Before 2020 rocked the world, we lived in a culture whose moral compass was often guided by stories of heroes: characters leaping from the pages of comic books in patriotic colors, interplanetary battle-monks dueling with space-fascists, superpowered assassins with a preternatural talent for choreographed killing. When it comes to mass media, we tend to look up the chain of command for our leaders, depending on exceptional beings to do exceptional, world-saving things.
Then the coronavirus pandemic arrived like salt on the wound of our divided society, and suddenly our cultural “leaders”—politicians, celebrities, even some of our most treasured artists—revealed themselves incapable of rising to the moment. So instead of looking up, people have begun to look around, recognizing the eternal importance and resilience of the everyday people who make our world move. This is the moment into which Thomas Fowler’s new novel, Makeweights, was born, a thrilling story that finds two unappreciated—but essential—characters suddenly shoved into roles of heroes in a conflict much larger than themselves.
Makeweights follows Fehime and Albie to a distant corner of the galaxy, light-years from the world they call home on a ship called the Amethyst. Fehime is one of the ship’s cultural advisors, an intergalactic anthropologist whose knowledge of alien societies hides behind an unassuming profile and small stature. She has worked hard to get where she is, and for Fehime, her position on the Amethyst is a dream come true. Still, she longs to be directly involved in the ship’s ground missions, in which crews of mostly soldiers are sent to deal with cultural conflicts on the nearby planet Gliese 667Cc. Albie, meanwhile, is the ship’s risk assessor (read: the guy everyone on the ship ignores when he warns them of imminent, life-threatening danger). Albie is also driven by his ambition to see new worlds, but a recent accident caused by a trigger-happy soldier sent a shock of trauma through his life, leaving Albie permanently physically disabled and reliant on futuristic prosthetics. Albie’s disability doesn’t define his character, but it does fundamentally affect how he interprets the events of the novel. His perspective carefully balances his urge to make a difference with the lingering effects of his trauma, and invites the reader to understand the experience of chasing a dream when things like basic mobility are not guaranteed.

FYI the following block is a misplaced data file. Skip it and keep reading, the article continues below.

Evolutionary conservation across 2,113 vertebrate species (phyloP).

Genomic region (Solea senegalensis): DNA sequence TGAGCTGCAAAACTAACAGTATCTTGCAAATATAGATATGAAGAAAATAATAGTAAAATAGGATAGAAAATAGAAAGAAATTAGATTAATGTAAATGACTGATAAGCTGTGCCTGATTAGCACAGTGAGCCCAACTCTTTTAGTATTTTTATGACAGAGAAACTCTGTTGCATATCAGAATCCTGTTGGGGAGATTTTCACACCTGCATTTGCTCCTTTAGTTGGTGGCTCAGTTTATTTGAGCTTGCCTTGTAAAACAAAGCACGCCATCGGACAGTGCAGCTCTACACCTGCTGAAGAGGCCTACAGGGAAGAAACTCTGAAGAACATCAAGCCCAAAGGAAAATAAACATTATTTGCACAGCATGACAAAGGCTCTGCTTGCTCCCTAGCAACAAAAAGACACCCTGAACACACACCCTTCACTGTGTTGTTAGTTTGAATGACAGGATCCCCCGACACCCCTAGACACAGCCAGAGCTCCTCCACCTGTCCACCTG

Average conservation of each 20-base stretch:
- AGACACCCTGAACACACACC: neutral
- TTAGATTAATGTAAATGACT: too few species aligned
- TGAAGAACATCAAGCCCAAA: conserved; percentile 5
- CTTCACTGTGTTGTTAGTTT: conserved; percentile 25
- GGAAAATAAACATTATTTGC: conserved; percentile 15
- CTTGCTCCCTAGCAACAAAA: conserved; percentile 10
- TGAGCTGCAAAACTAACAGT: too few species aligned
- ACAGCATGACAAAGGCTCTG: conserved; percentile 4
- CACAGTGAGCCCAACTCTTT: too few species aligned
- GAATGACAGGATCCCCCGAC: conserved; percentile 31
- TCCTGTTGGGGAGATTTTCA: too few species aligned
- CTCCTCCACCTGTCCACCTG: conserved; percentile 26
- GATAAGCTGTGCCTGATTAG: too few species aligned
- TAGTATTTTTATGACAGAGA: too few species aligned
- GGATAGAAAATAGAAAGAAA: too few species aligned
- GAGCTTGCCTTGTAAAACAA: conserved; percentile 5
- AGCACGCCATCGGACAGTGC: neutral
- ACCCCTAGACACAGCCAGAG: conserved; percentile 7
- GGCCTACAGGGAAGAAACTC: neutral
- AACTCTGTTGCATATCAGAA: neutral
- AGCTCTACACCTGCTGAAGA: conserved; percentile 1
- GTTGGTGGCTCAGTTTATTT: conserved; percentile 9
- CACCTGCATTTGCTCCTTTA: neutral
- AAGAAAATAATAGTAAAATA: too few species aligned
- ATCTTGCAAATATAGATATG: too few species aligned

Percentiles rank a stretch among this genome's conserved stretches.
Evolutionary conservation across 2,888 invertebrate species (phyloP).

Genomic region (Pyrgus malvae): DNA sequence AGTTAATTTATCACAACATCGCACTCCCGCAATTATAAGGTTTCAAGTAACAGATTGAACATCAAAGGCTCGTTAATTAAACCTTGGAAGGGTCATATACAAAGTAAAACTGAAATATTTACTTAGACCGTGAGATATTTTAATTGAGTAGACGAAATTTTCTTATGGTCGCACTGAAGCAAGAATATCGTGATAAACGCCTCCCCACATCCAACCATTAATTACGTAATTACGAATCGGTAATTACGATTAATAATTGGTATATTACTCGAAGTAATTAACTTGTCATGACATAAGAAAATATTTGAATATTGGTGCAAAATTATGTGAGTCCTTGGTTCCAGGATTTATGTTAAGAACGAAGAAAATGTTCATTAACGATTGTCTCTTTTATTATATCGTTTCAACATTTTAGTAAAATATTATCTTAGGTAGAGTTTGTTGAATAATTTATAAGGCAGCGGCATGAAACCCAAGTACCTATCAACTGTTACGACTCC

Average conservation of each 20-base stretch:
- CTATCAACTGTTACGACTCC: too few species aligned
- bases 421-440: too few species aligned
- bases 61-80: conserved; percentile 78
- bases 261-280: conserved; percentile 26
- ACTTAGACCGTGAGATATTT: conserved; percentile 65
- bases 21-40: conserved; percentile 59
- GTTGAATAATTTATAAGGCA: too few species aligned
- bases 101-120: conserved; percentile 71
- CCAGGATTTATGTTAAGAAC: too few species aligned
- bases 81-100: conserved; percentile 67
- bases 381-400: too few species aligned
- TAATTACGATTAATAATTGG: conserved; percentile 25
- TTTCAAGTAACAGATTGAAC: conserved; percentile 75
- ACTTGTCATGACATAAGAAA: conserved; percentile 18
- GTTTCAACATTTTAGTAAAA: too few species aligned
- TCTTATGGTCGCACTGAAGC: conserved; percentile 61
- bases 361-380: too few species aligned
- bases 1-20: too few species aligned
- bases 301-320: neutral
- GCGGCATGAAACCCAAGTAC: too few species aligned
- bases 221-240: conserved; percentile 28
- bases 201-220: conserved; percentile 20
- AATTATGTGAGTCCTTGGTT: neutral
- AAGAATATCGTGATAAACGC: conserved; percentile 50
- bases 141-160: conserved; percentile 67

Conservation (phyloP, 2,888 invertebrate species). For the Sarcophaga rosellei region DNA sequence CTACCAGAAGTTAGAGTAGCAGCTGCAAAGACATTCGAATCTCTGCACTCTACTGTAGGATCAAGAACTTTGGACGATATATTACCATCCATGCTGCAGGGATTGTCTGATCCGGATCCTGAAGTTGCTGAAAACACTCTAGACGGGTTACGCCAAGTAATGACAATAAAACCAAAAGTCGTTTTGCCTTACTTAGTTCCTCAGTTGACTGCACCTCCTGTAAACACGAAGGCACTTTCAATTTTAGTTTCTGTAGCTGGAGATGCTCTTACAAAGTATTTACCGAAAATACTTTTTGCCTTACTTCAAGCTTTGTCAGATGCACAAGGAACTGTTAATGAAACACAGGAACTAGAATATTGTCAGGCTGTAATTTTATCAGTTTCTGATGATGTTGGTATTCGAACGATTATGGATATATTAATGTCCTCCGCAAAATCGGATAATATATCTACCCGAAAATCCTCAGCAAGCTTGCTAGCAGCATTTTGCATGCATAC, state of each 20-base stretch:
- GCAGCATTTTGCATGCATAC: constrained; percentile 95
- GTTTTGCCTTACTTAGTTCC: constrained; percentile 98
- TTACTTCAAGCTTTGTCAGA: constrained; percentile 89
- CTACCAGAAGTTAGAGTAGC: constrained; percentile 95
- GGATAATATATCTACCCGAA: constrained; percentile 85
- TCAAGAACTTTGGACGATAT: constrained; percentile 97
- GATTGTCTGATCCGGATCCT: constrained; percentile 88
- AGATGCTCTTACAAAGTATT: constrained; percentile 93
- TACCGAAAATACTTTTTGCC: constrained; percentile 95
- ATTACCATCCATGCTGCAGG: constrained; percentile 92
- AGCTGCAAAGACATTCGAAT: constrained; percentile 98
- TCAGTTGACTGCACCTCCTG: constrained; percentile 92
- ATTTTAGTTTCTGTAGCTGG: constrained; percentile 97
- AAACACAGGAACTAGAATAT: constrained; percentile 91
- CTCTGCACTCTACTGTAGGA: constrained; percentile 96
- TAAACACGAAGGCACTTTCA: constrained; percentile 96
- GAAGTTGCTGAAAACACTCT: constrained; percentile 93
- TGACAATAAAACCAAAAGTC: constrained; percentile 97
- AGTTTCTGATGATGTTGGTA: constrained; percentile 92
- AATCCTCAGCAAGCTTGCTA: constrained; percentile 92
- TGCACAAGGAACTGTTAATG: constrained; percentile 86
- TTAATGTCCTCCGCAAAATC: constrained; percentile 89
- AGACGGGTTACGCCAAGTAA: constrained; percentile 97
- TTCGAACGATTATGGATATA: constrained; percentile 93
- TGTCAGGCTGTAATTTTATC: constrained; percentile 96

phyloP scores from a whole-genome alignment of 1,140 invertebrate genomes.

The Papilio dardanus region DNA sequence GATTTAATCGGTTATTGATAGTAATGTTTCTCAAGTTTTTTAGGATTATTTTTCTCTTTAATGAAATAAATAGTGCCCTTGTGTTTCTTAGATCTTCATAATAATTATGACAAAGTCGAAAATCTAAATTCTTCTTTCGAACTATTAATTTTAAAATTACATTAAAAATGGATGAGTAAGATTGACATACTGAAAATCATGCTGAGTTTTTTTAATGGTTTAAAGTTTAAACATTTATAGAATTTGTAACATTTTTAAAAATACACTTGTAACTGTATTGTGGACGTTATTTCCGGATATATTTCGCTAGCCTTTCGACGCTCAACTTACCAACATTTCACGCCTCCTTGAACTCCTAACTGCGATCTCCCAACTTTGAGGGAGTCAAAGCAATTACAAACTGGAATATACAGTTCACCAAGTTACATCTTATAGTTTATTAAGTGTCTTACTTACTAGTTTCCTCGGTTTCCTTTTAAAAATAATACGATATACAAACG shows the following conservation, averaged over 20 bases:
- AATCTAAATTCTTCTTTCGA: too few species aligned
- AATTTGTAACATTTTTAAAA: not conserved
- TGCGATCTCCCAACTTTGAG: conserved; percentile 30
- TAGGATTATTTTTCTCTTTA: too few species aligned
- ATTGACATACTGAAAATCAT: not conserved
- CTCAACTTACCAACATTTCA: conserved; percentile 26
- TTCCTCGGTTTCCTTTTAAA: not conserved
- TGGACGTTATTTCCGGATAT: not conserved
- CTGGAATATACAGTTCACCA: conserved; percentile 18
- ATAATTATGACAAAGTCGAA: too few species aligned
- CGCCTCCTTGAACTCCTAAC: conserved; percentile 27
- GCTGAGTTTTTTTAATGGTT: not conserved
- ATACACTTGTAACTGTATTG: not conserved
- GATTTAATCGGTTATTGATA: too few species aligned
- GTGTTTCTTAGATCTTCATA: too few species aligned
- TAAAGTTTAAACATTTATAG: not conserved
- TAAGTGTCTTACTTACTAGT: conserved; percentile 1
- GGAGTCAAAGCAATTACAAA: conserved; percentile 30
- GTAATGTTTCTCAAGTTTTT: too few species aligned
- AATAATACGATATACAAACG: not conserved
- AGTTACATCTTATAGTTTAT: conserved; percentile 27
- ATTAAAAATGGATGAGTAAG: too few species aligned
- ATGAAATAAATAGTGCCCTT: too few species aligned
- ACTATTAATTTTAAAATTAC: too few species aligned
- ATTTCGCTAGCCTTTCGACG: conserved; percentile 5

Fowler does an admirable job of maintaining a breakneck pace while allowing his characters to flourish and bond in step. A brash act by Albie in the early going puts Fehime in a position to make an impact on a ground mission, when soldiers take a sacred artifact from one sect of the planet’s dominant intelligent species and threaten to trigger a war. The resulting invitation for the pair to join the ship’s next ground mission is a dream come true for Fehime, but Albie remains apprehensive, still recovering physically and mentally from his last experience on a ground mission. Nonetheless, the pair join the fateful mission, which spirals from a tense diplomatic session to a deadly encounter that ends with Fehime and Albie stranded on a hostile planet with a superweapon whose power neither fully understands. From there, Fowler keeps his foot on the pedal, spinning up an action-packed tale with stakes of planetary proportions.
In Makeweights, Fowler grounds his blockbuster setpieces with the rank-and-file perspective of its lead characters, which offer a more proletarian take on a genre that likes its battles big and its science hard. Fans of meat-and-potato sci-fi from authors like Robert A. Heinlein or John Scalzi will appreciate the book’s on-the-ground feel and plot-driven narrative, while those hunting for an action-packed page-turner will find plenty of twists and a satisfying final-act payoff. Likewise, readers of character-driven fiction will enjoy Fowler’s depiction of a friendship made stronger not just by the scars of shared trauma but also by quiet moments of vulnerability and honesty. In those moments, it doesn’t matter whether you’re here for the spaceships or the plot or the aliens—Makeweights’ characters will inspire you to see out the journey.
Photo: Thomas A. Fowler